It’s no secret that winter is my least favorite season, however it does get serious bonus points for the kind of cooking that it ushers in… the braise! Culinary comfort, the only real benefit of freezing temperatures.
Braises are perfect for winter. It’s a long, slow process (which is how winter feels to me) and it is usually comfort food cooking. What is a “braise” exactly? In its most basic definition, it’s cooking something (usually meat) in a liquid (usually stock, wine or a combination thereof) for a long period of time on a low heat. Most often, braises are tough cuts of meat that benefit from long, slow cooking turning them into the most succulent and flavorful of meals.
Another benefit of braising is, it’s easy. Many braises are one-pot meals, some with a side of starch (and we all know how I love that…) which means you aren’t left with an entire sink of dirty dishes, something else I can really appreciate.
I have a particular pot that I use for braises, it is a Le Creuset enameled cast-iron pot. I have had this pot for almost 15 years. It has made hundreds of meals and looks almost the same as the day I bought it. This is one very good example of “you get what you pay for”. These are expensive, but it is something you only buy once.
I wanted to do a post about braising and was searching for short ribs that would make the cut. It took some time, but I found locally raised organic meat with beautiful marbling and so in went the ribs… deciding what to put with them was easy. I had been craving rutabaga, which I know is not something you hear everyday, so once I had my veggies I was ready to get this braise going.
Braised Short Ribs with Rutabaga Parsnip Puree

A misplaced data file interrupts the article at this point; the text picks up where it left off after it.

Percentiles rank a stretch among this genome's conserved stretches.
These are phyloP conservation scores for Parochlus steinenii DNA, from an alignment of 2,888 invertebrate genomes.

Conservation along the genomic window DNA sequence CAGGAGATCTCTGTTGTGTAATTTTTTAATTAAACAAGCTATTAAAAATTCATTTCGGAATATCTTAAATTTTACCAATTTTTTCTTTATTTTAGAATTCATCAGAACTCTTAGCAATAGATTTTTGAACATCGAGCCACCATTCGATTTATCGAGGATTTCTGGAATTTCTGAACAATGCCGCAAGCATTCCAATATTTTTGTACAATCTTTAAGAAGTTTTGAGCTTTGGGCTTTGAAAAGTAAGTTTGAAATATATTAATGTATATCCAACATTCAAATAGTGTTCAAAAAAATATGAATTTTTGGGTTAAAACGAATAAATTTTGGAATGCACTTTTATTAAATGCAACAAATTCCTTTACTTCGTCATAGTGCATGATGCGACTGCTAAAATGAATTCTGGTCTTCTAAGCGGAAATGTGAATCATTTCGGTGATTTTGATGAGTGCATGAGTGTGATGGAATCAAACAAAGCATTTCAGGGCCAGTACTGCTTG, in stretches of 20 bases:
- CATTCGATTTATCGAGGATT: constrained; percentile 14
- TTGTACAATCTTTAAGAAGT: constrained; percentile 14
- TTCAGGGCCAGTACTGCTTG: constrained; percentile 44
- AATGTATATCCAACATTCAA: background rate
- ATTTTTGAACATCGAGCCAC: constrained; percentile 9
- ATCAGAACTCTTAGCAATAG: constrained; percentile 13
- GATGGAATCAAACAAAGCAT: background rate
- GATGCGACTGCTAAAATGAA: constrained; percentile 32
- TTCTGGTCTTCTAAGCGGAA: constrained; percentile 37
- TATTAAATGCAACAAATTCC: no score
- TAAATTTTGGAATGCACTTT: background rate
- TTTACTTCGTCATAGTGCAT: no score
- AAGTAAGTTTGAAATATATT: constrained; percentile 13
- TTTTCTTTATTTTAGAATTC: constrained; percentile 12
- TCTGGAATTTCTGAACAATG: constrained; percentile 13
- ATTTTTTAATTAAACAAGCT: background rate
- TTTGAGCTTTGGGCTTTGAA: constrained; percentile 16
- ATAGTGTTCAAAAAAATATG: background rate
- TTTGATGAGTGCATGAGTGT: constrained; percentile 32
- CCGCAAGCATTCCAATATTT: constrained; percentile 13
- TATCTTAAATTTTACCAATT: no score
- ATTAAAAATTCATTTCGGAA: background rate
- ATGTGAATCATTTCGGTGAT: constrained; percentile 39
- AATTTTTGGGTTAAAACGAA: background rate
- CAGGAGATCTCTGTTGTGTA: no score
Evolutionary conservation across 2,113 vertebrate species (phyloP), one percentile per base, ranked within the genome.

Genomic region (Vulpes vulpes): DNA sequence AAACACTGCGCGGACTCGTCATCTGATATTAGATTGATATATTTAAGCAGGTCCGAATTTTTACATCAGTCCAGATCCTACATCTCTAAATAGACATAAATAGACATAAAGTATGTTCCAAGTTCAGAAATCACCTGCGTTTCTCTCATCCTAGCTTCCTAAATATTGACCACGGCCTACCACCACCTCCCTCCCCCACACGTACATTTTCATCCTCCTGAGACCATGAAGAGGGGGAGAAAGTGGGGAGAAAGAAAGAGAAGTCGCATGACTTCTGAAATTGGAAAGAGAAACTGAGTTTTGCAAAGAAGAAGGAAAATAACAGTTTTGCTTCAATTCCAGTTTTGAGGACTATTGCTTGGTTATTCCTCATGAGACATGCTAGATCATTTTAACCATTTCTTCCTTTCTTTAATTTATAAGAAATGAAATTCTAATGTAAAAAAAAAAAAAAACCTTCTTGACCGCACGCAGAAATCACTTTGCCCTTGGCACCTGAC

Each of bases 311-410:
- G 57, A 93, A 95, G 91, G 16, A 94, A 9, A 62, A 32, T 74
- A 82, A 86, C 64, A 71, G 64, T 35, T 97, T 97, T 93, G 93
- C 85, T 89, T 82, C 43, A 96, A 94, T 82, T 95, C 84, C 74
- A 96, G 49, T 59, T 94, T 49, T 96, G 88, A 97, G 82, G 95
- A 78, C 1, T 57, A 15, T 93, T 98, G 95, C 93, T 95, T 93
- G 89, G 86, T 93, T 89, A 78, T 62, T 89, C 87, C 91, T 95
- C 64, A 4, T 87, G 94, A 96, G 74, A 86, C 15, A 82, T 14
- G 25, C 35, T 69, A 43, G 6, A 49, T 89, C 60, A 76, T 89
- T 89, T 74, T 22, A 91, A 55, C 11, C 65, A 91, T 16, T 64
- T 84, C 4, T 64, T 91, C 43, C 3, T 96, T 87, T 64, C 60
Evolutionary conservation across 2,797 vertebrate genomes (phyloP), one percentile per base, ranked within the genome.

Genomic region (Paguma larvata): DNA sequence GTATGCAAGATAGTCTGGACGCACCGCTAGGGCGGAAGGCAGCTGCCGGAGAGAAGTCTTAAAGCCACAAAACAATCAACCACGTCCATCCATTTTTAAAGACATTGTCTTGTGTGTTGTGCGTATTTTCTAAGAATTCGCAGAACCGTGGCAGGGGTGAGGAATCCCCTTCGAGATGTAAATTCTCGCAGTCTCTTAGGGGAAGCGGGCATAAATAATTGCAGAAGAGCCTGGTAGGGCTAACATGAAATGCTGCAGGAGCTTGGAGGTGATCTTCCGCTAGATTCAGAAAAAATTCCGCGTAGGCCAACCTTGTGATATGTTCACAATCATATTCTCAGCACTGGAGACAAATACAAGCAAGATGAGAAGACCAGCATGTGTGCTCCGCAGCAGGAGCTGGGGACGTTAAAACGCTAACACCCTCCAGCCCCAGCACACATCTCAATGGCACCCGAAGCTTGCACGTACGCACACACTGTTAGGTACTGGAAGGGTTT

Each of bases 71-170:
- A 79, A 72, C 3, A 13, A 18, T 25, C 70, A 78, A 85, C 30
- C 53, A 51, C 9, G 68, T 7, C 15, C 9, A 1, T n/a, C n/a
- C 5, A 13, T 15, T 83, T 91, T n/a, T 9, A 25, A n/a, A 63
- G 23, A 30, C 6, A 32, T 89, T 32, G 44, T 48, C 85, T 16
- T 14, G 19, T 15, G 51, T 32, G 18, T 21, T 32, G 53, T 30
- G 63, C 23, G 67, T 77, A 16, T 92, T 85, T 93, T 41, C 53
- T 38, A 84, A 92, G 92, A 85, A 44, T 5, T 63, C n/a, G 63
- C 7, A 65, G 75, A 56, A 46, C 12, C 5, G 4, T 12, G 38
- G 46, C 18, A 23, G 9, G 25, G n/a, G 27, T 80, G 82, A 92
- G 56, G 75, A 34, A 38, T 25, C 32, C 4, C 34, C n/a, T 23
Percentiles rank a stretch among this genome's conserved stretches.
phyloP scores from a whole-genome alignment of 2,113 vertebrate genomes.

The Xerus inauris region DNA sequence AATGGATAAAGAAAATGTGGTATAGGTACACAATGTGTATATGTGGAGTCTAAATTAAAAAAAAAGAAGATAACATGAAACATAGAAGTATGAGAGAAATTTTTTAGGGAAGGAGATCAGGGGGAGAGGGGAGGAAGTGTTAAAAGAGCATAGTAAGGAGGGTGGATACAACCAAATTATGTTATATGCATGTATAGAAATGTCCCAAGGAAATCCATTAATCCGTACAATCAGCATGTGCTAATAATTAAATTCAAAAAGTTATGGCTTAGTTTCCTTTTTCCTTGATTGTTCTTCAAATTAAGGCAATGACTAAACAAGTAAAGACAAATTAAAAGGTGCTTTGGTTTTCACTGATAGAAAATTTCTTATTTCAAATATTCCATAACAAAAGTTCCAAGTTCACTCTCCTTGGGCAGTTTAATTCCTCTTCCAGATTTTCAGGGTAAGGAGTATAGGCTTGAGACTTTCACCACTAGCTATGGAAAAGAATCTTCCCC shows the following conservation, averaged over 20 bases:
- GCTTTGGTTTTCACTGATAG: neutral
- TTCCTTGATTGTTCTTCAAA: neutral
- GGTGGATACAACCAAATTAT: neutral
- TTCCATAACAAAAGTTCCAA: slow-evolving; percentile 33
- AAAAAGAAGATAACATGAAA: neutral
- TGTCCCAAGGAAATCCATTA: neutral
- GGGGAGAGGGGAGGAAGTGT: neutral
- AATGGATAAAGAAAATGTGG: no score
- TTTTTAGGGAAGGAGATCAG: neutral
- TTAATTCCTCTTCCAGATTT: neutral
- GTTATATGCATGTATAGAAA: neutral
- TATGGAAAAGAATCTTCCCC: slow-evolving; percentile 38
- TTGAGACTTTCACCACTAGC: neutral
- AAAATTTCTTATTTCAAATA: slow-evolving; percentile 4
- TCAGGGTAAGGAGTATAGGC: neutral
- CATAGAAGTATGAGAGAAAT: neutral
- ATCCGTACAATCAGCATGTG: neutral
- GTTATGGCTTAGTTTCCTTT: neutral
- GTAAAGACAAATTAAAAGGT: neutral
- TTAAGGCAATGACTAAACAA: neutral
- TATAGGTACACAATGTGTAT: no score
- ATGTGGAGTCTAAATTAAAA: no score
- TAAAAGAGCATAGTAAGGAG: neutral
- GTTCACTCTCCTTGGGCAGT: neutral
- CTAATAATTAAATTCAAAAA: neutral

- 6 beef short ribs
- 1 large red onion, cut into large dice
- 1 large Spanish onion, cut into large dice
- 4 carrots, cut into 1 inch pieces
- 3 celery stalks, cut into 1 inch pieces
- 3 tbsp tomato paste
- 1/2 bottle red wine
- 2 cups beef stock
- 2 cloves garlic, smashed
- 2 bay leaves, fresh if possible
- canola oil
- all-purpose flour
- kosher salt
- black pepper
- 1 medium Yukon gold potato, peeled and cut into 1 inch dice
- 1 large rutabaga, peeled and cut into 1 inch dice
- 3 parsnips, peeled and cut into 1 inch pieces
- 4 tbsp butter
- 3/4 – 1 cup milk
1. In a heavy ovenproof pot, add enough oil to your pot to reach 1/4 inch up the side and heat over high heat.
2. Put about a cup of flour on a plate and add a little salt and pepper to it, mix it with your fingers and dredge the short ribs in the flour. Shake off the excess flour and set aside.
3. When the oil is hot, carefully add the ribs to the pot and brown on all sides. You may have to do this in two batches; you don’t want to crowd them or they won’t brown properly. Remove the ribs from the oil and set on a plate lined with paper towel. (This can be done a day ahead if you are pressed for time; cover and refrigerate until ready to braise)
4. Preheat the oven to 275 degrees. Pour out the oil and add the onions. Saute on medium heat until softened and beginning to caramelize. Add a big pinch of salt and a few turns of the pepper grinder and stir. Add the carrots and celery and cook for 5 more minutes. Add tomato paste and cook for another few minutes.
5. Put the ribs back into the pot. Add the bay leaves, garlic, wine and stock. Season with a few pinches of salt and a few more turns of the pepper grinder. Bring the pot to a simmer, cover and slide into the oven for 4 hours.
6. Remove the pot from the oven and allow the ribs to cool slightly, uncovered. Remove the ribs and set aside. Remove bay leaves and discard.
7. Skim the fat from the surface, then puree the braising liquid and vegetables to make a gravy. Put the short ribs back in and keep warm.
8. Bring water to a boil in a large pot. Add rutabaga and boil for 5 minutes. Add the potato and parsnips and continue boiling until tender.
9. Drain and put back into pot on low flame to help remove some of the water from the vegetables. Add milk and butter and beat with an electric mixer until consistency of mashed potato. Season with salt and pepper.